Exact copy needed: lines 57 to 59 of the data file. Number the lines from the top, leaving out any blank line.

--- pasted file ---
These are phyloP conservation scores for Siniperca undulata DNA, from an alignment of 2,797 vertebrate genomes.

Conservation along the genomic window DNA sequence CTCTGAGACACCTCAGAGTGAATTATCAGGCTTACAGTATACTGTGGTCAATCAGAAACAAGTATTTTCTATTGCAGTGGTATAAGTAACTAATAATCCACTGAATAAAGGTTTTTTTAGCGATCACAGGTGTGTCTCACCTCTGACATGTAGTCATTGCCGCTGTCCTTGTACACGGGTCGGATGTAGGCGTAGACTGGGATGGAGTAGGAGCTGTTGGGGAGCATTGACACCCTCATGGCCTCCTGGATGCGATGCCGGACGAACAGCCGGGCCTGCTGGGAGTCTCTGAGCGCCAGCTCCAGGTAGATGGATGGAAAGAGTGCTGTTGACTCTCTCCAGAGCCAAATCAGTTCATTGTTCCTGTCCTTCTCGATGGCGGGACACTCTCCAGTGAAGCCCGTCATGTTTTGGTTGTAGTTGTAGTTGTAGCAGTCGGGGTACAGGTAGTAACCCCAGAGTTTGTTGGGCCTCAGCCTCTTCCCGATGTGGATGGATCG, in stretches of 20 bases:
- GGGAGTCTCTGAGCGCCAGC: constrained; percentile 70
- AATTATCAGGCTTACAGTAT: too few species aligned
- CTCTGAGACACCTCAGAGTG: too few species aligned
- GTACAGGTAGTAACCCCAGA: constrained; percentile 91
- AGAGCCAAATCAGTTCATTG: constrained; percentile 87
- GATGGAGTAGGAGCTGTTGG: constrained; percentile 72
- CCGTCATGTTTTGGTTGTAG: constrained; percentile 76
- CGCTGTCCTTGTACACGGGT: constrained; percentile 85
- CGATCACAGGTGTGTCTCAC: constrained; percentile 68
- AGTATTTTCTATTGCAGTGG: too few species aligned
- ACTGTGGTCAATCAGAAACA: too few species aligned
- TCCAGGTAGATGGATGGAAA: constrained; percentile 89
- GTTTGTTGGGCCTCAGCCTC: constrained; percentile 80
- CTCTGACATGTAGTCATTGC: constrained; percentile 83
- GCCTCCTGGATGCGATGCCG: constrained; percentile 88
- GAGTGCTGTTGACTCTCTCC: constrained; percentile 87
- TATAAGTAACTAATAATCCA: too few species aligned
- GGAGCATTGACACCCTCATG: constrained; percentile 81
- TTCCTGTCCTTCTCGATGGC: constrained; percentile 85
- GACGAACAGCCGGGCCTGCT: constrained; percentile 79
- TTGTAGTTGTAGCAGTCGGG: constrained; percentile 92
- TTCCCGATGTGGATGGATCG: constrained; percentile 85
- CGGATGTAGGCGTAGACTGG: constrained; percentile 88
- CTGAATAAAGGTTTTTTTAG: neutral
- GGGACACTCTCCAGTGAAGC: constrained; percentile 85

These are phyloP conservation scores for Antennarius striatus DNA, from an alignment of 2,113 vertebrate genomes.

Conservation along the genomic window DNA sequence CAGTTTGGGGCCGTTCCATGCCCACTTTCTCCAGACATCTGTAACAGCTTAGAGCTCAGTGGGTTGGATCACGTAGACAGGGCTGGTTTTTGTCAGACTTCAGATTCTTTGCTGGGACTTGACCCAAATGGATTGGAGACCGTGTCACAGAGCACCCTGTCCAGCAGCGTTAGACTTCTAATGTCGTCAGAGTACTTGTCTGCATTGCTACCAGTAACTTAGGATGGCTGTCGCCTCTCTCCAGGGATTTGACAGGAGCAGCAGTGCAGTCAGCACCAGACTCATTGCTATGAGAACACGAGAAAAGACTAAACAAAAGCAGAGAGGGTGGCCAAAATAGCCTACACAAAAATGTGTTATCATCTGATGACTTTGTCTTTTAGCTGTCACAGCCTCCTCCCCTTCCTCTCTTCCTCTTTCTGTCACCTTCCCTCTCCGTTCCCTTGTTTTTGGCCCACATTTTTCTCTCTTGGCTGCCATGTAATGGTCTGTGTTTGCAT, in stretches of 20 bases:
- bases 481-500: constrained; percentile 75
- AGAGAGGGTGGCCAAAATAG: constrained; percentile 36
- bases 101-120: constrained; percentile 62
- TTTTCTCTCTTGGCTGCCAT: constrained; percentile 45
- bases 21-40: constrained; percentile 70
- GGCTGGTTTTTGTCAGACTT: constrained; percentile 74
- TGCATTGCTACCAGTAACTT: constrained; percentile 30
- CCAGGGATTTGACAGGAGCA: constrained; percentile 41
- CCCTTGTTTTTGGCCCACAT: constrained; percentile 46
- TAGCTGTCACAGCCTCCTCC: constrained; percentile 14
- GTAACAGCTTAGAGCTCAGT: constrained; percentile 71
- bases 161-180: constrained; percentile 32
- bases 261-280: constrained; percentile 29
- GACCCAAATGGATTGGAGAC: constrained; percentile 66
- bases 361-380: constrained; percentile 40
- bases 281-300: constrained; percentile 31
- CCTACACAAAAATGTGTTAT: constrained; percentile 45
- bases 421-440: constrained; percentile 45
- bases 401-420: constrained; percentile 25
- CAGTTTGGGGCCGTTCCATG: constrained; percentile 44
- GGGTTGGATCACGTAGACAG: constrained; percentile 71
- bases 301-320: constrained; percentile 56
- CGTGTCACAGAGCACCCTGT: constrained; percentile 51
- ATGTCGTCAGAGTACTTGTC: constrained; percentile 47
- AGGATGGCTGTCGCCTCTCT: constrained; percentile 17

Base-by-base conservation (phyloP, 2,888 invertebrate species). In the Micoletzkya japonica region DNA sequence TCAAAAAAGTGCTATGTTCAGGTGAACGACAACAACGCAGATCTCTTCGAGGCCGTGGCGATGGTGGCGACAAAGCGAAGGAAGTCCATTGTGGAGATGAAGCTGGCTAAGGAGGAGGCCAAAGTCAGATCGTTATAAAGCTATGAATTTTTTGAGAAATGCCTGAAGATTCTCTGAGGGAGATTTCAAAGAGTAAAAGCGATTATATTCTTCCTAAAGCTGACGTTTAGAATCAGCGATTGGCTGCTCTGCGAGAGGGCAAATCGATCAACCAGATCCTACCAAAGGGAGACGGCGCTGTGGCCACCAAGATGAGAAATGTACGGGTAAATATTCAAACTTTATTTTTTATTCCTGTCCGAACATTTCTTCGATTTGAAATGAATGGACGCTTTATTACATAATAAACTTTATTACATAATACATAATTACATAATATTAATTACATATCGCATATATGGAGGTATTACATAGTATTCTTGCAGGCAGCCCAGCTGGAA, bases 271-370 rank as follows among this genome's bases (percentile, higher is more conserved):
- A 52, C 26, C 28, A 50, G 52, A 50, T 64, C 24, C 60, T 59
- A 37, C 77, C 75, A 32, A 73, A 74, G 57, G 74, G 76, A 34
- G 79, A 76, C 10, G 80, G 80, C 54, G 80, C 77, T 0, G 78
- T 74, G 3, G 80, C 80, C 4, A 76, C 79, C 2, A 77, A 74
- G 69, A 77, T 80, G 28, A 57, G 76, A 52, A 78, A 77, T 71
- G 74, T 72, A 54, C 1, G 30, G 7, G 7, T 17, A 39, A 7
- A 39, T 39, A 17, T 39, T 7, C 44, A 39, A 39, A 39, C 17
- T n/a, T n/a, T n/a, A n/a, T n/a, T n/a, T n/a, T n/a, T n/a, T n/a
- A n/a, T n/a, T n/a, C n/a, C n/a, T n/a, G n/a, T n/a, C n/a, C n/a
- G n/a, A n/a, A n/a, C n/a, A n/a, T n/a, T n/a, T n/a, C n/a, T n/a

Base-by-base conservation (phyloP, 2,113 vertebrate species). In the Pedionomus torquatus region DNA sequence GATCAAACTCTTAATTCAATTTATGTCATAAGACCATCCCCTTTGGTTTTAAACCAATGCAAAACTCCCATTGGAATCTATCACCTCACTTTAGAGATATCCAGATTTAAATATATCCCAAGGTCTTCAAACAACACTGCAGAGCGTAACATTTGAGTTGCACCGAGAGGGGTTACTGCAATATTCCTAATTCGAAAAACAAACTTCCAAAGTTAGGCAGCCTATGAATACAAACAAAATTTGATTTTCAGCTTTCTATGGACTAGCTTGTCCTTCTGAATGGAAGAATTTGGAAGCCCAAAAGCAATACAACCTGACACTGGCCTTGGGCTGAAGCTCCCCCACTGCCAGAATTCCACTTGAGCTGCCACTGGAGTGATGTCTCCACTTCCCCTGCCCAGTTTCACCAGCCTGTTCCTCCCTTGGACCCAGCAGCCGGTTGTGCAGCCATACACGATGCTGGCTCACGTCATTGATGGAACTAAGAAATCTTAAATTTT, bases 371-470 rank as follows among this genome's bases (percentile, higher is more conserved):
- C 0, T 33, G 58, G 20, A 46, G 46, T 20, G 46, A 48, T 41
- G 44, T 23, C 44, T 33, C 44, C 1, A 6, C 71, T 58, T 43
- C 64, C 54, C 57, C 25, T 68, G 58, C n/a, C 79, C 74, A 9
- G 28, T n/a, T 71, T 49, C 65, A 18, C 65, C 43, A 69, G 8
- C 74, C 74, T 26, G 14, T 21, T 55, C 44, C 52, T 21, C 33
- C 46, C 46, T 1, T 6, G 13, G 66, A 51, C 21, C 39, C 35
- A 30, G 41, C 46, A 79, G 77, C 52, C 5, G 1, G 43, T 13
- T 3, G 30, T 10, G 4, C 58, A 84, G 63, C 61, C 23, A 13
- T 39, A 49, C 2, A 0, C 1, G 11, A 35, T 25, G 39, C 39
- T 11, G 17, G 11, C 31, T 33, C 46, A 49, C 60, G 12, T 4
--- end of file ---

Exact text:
- A 37, C 77, C 75, A 32, A 73, A 74, G 57, G 74, G 76, A 34
- G 79, A 76, C 10, G 80, G 80, C 54, G 80, C 77, T 0, G 78
- T 74, G 3, G 80, C 80, C 4, A 76, C 79, C 2, A 77, A 74